Rivals seldom help each other, but then there come times when they identify themselves with that rivalry so much that they want to maintain it. And that sometimes means that one has to help the other stay in the game.
It isn't completely clear that this is what is happening here. After all, while hector Ruiz did serve as AMD's chief executive officer at one time, he does so no longer.
Still, even if his words to Intel's current CEO (reported by Bloomberg) are his personal opinion, the world cannot help looking at Ruiz as AMD's former CEO first.
Ruiz, by his own admission, has spent an important part of his career basically fighting Intel's “monopolistic practices.”
Now he's giving the company (Intel that is) some advice, though no one can really say they didn't think about it themselves.
About 10 years ago, Intel could throw its weight around and use its so-called dominance to direct basically every aspect of the computing market. Or at least sway it.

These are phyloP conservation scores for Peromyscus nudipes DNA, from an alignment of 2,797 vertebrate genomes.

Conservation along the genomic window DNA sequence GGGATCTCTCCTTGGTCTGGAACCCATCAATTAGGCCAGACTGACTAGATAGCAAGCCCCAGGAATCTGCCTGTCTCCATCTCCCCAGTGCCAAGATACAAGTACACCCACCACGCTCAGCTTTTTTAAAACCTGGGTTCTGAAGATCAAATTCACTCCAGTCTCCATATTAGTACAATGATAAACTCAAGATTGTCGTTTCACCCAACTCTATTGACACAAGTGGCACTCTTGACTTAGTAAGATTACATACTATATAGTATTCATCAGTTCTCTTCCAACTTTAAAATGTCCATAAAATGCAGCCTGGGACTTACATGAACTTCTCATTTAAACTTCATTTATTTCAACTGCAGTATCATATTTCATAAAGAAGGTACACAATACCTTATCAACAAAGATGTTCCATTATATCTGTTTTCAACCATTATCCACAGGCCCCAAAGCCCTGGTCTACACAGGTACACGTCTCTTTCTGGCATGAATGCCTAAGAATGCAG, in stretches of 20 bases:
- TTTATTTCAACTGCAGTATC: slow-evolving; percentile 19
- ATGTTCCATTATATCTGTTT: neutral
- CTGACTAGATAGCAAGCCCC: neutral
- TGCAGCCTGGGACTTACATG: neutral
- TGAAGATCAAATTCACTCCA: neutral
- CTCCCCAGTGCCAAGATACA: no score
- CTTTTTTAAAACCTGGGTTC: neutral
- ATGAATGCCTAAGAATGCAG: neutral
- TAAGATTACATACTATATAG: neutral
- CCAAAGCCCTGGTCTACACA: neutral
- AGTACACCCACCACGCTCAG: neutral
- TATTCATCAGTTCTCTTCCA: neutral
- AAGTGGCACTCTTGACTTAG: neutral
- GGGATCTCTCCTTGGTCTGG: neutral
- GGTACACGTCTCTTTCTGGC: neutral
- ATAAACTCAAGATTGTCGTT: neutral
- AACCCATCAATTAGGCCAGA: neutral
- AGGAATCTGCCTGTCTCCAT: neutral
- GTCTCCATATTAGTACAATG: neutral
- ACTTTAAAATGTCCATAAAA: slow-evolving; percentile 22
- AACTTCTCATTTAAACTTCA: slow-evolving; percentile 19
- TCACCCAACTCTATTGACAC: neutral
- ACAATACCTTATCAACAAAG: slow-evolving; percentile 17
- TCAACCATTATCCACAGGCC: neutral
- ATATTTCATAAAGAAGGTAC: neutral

Now it can't anymore, because the mobile electronics industry is taking center stage, and ARM is dominating that facet.
Desktops and laptops don't matter so much anymore, but tablets, phones and even smartwatches are getting lots of media attention.
Ruiz now recommends that Intel make some massive changes to what it does and how. First order of business should be the creation of a low-power, high-volume chip that could be slotted in iPhones, or any other smartphone.
True, the company has tried to achieve something of the sort, but the Atom series of chips has only proved a resounding failure.
Intel should also split up its businesses, Ruiz says, as the mobile segment is too specific in its requirements to be overseen by the same groups that produce Xeon server chips, which makes perfect sense really.